In their “Assad’s Houla Propaganda,” responding to my recent NRO post on the Houla massacre, Aymenn Jawad Al-Tamimi and Phillip Smyth pull a sort of bait and switch. They start out as if they are going to challenge the credibility of Rainer Hermann’s report in the Frankfurter Allgemeine Zeitung (FAZ), which attributes the massacre to anti-Assad Sunni militants and identifies the victims as predominantly Alawis and Shia. But they then proceed to spend the bulk of their post attacking the credibility of Mother Agnès-Mariam de la Croix of the St. James Monastery in Qara, Syria.
As I mentioned at the end of my post, the account of the massacre in the FAZ echoes accounts being circulated by the monastery. Monastery officials claim, incidentally, to have had contact with many refugees from the Houla region and not just the single “supposed eyewitness” invoked by Al-Tamimi and Smyth. As I also mentioned, Mother Agnès-Mariam has previously warned of rebel massacres’ being repackaged in media reports as massacres committed by the regime.
Perhaps Mother Agnès-Mariam ought, after all, to have refused Meyssan’s interview. But in a French media landscape as bereft of any semblance of balanced reporting on the Syria crisis as the American one, I can assure Al-Tamimi and Smyth that she will not have received many such requests.
Al-Tamimi and Smyth write that “it’s hard not to conclude that Mother Agnès-Mariam is little more than another Assad propagandist.” But they offer no evidence for this claim — other than the “evidence” that her assessments of the Syrian situation sometimes correspond with those of the Syrian government. Moreover, they fail to address an obvious question: Why in the world would Catholic priests and nuns want or need to serve as “Assad propagandists”? Is not the more simple and obvious explanation for their reports that religious minorities are in fact being threatened and persecuted in rebel-controlled territories and that as Christian missionaries they are bound to be concerned by this?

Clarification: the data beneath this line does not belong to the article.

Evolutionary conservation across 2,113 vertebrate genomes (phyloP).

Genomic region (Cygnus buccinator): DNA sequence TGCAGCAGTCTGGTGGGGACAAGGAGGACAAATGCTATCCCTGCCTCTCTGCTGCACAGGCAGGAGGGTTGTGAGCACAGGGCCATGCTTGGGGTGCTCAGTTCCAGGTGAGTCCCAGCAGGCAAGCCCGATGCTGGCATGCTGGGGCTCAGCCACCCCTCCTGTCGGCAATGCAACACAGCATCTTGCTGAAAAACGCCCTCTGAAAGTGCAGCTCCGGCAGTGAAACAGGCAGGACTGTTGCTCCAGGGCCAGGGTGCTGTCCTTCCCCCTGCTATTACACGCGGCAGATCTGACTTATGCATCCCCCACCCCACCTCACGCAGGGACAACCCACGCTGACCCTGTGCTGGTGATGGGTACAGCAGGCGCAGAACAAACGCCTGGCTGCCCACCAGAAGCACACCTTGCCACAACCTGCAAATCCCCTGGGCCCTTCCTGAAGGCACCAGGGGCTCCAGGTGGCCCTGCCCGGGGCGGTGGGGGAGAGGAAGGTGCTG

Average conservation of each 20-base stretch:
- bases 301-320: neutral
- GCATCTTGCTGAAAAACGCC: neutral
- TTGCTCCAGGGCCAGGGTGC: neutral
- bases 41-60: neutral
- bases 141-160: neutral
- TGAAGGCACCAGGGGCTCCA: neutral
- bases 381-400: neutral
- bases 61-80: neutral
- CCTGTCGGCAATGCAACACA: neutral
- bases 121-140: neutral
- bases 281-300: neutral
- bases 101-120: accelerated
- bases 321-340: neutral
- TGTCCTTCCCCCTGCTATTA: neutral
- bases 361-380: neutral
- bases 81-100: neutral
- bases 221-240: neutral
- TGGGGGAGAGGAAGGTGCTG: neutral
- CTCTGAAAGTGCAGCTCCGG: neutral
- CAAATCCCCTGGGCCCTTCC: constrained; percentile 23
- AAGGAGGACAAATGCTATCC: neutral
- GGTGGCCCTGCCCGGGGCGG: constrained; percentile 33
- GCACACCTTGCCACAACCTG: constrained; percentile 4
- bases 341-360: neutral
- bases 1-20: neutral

The notion that the Frankfurter Allgemeine would publish such a report based on information gleaned from “outlandish conspiracy websites” is, frankly, laughable. As noted in my post, Hermann’s report, which was filed from Damascus, cites local opposition figures. Hermann adds that his sources declined to have their names appear in print out of fear of reprisals: reprisals, that is, from other — notably, armed — parts of the opposition. Do Al-Tamimi and Smyth mean to suggest that Hermann is lying about his sources?
As concerns the risks incurred by his sources, Hermann wrote, more specifically, “recently, opposition figures who reject the use of violence have been murdered or at least threatened.” Earlier this month, Hermann reported the following about one such case, that of the Damascus-based doctor Adnan Wahbi:
Wahbi was a member of the National Coordination Committee, an opposition party. He treated wounded rebels in his clinic. After he had called for all sides to lay down their weapons, however, he was killed by a gunshot to the head.
There have, moreover, been other reports of politically motivated assassinations carried out by rebel forces. Earlier this week, for instance, Hermann published an interview with Badreddin Hassoun, the Grand Mufti of Syria. Hermann himself describes the Mufti as being “close” to Assad; and the Mufti’s words make clear that he endorses the secularism of Assad’s Baathist regime — and, by the by, rejects the religious extremism that characterizes a large part of the armed opposition. According to Hermann, Hassoun has been the target of death threats as a result, and in October of last year, his son Sariya was murdered.